Written by Katarzyna Sochacka and Clare Ferguson,
During the first October 2020 plenary session in Brussels, Parliament held a debate on the rule of law and fundamental rights in the context of introducing conditionality measures in the framework of the 2021‑2027 multiannual financial framework (MFF) and Next Generation EU. In parallel, Parliament’s negotiating team on the next MFF announced a pause in talks, due to concerns over the Council’s lack of engagement on the key issue of top-ups for 15 flagship EU programmes. Parliament also discussed the conclusions of the special European Council meeting of 1‑2 October and the preparations for the next regular European Council meeting, on 15‑16 October 2020.
Parliament approved the allocation of new responsibilities to Executive Vice-President of the Commission Valdis Dombrovskis and approved the appointment of Mairead McGuinness as member of the European Commission.
Parliament also debated the role of the European Supervisory Authorities in the Wirecard scandal, on the fight against money laundering, following the FinCEN revelations, and on the impact of the Covid‑19 outbreak on long-term care facilities. Parliament debated statements from the Vice-President of the Commission/High Representative of the Union for Foreign Affairs and Security Policy, Josep Borell, on the resumption of hostilities between Armenia and Azerbaijan in the Nagorno-Karabakh conflict, on the EU diplomatic mission in Venezuela, and on the situation in Iran.
EU mechanism on democracy, the rule of law and fundamental rights
Members debated, and approved by a large majority, a Parliament legislative-initiative report on the creation of an annual monitoring mechanism on the rule of law, fundamental rights and democracy that proposes to integrate and reinforce respect for democracy, the rule of law and fundamental rights (DRF) in the EU. These shared values are binding on Member States and the European Union (EU) institutions, and while several mechanisms have been created to promote them and ensure they are respected, these are judged not to be effective. Members were critical of the extent of the protection afforded to the EU budget under the current Council position now the subject of trilogue negotiations. However, Parliament’s aim is to have a mechanism that goes much wider to cover values beyond just the rule of law, as in the current MFF-linked proposal.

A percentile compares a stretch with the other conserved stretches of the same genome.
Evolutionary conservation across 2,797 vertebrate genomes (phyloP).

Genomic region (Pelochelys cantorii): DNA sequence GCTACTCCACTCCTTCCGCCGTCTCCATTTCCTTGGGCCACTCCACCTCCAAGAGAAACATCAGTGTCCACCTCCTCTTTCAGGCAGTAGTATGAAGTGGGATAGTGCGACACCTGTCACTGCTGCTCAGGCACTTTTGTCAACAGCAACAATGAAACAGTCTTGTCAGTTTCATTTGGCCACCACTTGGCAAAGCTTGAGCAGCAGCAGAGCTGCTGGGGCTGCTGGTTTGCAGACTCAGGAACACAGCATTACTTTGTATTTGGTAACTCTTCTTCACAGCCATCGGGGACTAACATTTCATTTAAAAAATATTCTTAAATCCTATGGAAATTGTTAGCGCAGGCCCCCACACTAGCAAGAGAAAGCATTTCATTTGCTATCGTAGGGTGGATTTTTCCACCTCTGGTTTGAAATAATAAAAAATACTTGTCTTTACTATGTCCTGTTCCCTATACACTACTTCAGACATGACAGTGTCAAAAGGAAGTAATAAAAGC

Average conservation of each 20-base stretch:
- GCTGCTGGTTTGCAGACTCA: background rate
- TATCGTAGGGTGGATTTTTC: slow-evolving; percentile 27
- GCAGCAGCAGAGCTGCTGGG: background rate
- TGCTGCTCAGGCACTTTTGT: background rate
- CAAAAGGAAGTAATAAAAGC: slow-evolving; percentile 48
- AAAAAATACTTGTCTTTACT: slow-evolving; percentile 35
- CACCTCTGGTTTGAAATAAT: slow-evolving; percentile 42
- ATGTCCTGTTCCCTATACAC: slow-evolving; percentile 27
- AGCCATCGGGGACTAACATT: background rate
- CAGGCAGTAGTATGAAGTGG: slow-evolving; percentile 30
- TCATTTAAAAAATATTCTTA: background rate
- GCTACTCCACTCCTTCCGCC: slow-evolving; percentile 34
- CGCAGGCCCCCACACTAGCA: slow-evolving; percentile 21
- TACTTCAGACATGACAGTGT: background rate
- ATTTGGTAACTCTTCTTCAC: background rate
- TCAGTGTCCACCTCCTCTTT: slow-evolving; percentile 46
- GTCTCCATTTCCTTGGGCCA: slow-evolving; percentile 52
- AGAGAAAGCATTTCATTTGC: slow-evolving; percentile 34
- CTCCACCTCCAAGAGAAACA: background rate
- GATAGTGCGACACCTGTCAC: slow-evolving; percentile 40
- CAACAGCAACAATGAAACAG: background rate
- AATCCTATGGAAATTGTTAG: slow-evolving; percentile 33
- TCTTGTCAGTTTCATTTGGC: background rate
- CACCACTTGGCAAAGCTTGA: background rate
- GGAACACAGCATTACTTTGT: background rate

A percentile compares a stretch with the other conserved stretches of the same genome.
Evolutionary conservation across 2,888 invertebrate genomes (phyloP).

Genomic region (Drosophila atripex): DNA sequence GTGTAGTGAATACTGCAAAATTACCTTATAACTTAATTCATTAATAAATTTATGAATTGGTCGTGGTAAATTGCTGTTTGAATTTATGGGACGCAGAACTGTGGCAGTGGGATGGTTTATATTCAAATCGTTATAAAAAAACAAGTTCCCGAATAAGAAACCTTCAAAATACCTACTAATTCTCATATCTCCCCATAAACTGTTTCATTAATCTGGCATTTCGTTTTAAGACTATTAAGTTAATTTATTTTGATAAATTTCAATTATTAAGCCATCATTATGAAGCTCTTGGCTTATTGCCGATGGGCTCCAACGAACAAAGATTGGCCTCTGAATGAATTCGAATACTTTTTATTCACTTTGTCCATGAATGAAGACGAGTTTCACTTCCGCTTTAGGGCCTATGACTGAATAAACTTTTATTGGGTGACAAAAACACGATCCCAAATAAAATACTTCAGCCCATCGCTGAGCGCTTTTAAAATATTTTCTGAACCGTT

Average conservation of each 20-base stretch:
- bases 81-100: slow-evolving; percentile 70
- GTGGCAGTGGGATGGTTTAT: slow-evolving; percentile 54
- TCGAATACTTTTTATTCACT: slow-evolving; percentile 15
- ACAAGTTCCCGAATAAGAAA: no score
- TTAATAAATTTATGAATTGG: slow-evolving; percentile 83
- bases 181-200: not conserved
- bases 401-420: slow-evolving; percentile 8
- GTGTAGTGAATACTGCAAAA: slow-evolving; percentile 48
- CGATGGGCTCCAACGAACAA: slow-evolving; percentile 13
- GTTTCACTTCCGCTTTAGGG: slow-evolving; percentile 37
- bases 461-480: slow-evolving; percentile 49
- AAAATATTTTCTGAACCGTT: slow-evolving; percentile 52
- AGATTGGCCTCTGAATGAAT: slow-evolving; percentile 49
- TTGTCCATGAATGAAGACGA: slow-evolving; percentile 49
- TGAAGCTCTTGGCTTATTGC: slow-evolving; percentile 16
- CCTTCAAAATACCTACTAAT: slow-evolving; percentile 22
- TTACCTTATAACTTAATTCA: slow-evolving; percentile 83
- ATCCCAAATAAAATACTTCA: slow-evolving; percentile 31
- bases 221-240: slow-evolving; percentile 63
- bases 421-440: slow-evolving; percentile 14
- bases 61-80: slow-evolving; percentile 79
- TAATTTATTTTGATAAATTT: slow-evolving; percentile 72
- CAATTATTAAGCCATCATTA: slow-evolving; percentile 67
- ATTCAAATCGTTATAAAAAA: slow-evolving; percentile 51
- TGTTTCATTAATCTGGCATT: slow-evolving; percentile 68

Members debated and adopted, by a large majority, an Economic and Monetary Affairs Committee (ECON) legislative initiative report with recommendations for the European Commission on regulating digital finance. The report takes a closer look at the emerging risks in crypto-assets and the regulatory and supervisory challenges, where fintech provides unprecedented opportunities for both a more efficient and transparent financial sector – and for financial criminals to escape detection. The ECON committee calls on the European Commission to propose comprehensive supervisory measures to regulate crypto-assets, such as Bitcoin, to boost cyber-resilience in view of the vulnerability of such virtual assets to cyber-attack, as well as to improve the management of associated data.
Capital markets union
Parliament focused on proposals for further development of the capital markets union, particularly to offer small businesses and individual investors a wider range of investment options and help drive the recovery. The ECON committee report Members debated and approved proposes the urgent removal of barriers to investment. It also calls for an EU framework for digital finance that provides high data-protection and privacy standards (and challenges the dominance of large technology companies); improved promotion of financial literacy; and for the EU to consider equivalence decisions for suitable third-country markets.